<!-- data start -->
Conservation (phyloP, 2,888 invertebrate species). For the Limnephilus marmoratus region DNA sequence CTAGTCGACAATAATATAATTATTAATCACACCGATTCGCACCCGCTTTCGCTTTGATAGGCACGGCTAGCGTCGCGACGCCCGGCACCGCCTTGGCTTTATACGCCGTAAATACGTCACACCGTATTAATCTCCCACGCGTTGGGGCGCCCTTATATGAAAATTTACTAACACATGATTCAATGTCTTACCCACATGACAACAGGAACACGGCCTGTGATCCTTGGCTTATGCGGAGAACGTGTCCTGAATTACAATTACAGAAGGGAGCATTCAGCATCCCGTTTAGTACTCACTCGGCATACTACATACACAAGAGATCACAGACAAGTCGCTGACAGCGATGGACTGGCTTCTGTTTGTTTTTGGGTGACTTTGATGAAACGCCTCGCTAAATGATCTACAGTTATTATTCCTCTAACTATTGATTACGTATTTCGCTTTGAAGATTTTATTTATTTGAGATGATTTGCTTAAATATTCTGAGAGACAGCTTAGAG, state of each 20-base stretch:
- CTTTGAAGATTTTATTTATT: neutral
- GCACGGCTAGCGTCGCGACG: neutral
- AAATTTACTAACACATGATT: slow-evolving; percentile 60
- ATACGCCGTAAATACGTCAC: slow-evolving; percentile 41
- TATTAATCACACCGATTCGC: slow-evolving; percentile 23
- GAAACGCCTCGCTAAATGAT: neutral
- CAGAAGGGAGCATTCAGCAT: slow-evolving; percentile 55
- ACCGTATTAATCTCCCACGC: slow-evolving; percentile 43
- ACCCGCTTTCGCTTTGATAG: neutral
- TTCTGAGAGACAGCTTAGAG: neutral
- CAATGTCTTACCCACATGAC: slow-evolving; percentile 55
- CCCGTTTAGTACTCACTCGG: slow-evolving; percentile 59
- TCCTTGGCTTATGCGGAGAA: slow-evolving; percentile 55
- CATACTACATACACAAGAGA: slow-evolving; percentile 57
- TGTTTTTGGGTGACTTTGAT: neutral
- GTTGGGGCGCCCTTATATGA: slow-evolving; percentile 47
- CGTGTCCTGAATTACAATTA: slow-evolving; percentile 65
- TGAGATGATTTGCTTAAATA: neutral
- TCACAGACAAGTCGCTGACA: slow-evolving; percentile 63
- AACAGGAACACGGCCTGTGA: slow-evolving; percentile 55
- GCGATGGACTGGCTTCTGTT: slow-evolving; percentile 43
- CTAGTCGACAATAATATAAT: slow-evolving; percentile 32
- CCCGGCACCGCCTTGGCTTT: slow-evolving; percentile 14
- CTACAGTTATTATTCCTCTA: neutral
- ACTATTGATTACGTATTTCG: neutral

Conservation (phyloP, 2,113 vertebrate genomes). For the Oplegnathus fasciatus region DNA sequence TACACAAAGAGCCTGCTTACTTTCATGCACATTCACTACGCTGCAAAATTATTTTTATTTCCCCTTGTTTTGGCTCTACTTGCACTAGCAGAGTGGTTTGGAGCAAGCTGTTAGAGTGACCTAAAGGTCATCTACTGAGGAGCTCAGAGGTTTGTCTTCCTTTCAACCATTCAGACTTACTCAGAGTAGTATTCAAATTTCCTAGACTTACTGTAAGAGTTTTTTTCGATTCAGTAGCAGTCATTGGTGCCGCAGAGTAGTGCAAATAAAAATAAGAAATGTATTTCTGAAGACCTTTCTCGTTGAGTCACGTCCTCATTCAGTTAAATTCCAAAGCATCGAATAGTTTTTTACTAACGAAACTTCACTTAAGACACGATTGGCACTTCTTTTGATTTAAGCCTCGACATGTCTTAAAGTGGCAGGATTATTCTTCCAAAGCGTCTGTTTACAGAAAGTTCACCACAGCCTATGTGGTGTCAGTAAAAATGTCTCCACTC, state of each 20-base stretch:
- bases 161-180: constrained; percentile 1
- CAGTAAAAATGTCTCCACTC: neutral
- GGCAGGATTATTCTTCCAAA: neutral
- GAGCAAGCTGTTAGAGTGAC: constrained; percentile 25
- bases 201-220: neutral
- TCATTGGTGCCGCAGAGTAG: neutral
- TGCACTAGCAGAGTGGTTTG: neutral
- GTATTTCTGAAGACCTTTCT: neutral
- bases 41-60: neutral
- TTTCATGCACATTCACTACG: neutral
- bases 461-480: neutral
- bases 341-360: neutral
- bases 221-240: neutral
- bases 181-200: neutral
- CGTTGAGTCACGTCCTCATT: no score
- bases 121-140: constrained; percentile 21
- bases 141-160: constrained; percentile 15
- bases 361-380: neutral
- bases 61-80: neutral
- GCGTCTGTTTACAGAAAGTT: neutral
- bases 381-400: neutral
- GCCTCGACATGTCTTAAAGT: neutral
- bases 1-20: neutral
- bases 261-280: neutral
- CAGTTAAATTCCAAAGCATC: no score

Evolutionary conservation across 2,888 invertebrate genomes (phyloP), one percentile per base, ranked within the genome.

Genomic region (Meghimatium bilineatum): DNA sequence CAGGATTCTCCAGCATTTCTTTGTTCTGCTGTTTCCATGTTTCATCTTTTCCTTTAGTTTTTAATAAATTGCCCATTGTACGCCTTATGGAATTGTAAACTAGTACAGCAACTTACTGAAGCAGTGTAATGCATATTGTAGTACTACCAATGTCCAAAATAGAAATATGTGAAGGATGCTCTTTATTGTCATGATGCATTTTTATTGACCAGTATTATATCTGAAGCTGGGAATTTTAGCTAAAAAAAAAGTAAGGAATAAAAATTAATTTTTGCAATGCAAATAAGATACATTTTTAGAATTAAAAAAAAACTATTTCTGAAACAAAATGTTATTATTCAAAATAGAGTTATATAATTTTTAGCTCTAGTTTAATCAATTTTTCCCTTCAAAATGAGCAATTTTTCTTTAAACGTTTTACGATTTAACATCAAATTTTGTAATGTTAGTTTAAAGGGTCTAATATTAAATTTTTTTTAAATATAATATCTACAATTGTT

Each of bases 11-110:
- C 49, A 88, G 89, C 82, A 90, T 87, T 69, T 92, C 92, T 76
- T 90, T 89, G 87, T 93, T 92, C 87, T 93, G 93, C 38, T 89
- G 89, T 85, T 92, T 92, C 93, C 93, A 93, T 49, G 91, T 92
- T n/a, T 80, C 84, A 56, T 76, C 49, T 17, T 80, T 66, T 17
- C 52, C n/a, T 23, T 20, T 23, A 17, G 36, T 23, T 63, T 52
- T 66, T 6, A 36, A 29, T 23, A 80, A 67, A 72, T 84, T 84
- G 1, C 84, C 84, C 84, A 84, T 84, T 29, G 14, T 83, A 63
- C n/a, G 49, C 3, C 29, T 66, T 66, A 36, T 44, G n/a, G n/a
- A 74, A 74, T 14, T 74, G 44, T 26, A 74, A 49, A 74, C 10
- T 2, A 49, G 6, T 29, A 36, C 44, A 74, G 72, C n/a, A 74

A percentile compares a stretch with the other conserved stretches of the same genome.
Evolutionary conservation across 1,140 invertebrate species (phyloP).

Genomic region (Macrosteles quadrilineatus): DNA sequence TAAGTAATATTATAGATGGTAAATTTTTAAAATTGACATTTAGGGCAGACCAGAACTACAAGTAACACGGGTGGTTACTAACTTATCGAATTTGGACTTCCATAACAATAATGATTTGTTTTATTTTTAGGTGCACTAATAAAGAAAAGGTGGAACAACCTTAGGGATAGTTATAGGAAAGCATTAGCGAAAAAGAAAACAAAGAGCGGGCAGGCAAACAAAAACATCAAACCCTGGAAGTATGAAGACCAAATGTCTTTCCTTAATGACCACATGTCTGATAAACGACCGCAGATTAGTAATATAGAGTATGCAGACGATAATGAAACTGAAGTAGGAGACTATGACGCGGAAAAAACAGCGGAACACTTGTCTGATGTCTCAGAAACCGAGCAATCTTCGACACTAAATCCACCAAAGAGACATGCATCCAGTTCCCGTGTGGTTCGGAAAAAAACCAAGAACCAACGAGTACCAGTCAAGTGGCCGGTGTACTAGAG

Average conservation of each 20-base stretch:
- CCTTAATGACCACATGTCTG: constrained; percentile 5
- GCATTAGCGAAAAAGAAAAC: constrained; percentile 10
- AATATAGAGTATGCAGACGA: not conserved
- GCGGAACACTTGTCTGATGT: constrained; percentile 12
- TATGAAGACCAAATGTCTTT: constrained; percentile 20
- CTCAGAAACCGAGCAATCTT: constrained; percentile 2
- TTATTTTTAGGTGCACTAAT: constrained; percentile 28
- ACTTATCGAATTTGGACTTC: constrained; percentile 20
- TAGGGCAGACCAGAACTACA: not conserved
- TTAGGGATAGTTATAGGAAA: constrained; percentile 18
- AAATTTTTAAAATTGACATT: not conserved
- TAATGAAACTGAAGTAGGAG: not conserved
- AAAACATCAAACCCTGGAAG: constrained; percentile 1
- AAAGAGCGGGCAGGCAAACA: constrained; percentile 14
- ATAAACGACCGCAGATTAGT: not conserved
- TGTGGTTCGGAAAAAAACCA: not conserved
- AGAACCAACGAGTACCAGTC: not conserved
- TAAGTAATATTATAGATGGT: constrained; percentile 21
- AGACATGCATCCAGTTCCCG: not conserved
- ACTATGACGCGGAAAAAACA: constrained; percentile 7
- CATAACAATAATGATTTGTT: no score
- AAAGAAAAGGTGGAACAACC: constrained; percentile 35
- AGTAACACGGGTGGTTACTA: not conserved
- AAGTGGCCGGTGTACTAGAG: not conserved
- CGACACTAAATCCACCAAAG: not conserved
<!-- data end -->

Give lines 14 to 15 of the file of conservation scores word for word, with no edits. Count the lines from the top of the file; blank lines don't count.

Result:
- TCCTTGGCTTATGCGGAGAA: slow-evolving; percentile 55
- CATACTACATACACAAGAGA: slow-evolving; percentile 57